On the Globalization of Fashion

Recently, I decided to become a more politically-informed and independent young woman who knows exactly where she stands on such important matters like climate change and globalization.  For example: am I for globalization or against it? In many aspects, I applaud the process in which a business or company starts operating at an international level. On the other hand, I fear globalization forces a loss of cultural identity while promoting a shift towards a homogenized lifestyle. Could the entire world one day be a gigantic strip mall? More frightening still: if the world is one gigantic strip mall, will everyone be wearing the same clothes?

Now here I go again —getting ahead of myself! Before I can address my concerns for the globalization of fashion, I must further demonstrate my complete and total indecisiveness towards the matter in general. Quite simply, if involving something I absolutely love and support, I’m pro-globalization; if involving something I absolutely abhor and despise, I’m anti-globalization. Let’s turn to the food industry to illustrate these sentiments. When I lived in Spain, a visit to Barcelona sparked squeals of teenage-like glee when I discovered the globalization of Starbucks. Fair away from the US, a white chocolate mocha frappachino was like a comforting bowl of macaroni and cheese. It was nice to know that I can be in any part of the world and walk into a Starbucks and be greeted by the same reassuring couches, smiling service, and yummy coffee drinks. But when I encountered a Burger King being built across the street from Cordoba’s ancient and unique Muslim Mosque/Catholic Cathedral, tears of worry filled my eyes. How will American tourists ever be able to enjoy local cuisine when they are given the option of their favorite fast food joint? If I don’t want to eat the same hamburgers everywhere I go, do I want to be able to purchase the same pieces of clothing? I don’t think so.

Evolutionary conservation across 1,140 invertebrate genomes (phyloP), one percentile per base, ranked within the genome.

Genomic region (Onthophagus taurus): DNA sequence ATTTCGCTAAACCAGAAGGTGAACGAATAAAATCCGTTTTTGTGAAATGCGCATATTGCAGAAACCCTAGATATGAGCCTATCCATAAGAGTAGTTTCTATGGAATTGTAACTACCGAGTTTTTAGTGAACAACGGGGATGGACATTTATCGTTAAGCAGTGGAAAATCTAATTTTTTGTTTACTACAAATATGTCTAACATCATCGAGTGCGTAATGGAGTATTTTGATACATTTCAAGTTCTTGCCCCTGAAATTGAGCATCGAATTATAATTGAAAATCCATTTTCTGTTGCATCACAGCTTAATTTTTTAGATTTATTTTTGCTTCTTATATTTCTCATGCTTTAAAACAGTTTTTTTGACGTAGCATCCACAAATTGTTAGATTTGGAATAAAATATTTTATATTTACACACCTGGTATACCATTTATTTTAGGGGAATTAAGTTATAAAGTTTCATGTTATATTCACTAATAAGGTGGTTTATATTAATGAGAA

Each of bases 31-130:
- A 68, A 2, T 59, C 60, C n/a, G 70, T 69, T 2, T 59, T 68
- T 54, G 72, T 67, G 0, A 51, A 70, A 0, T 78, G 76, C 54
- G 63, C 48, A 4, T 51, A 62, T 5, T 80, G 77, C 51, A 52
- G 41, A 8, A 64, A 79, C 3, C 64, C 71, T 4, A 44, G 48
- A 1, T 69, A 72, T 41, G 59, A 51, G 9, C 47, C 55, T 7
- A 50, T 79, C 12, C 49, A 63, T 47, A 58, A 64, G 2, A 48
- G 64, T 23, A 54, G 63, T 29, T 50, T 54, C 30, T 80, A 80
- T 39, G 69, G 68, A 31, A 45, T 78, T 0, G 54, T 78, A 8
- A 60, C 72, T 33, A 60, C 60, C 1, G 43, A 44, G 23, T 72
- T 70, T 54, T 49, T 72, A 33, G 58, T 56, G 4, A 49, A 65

Back in November, when many a Bay Area fashionista was eagerly awaiting the San Francisco opening of the trendy-but cheap Swiss fashion outlet, H&M, I sat mournfully in front of my closet acknowledging the the end of an era. First Zara, now H&M, what next? Why are all of my favorite European brands jumping on the globalization bandwagon and shifting towards domination of the American market? Several years ago I was a member of an elite few: a group of highly international shoppers who purchased clothes outside the US, making me that much more original. I could wear a H&M blouse and know that the chances of someone wearing the same top at a frat party in Berkely were non-existent. In my primary-colored striped slacks from Zara I used to stand out, innovative and exclusive, in sea of designer denim. If I absolutely love and support fashions to its most extreme, how come, in terms of style I am anti-globalization?

Source: Flickr User Paco Seoane

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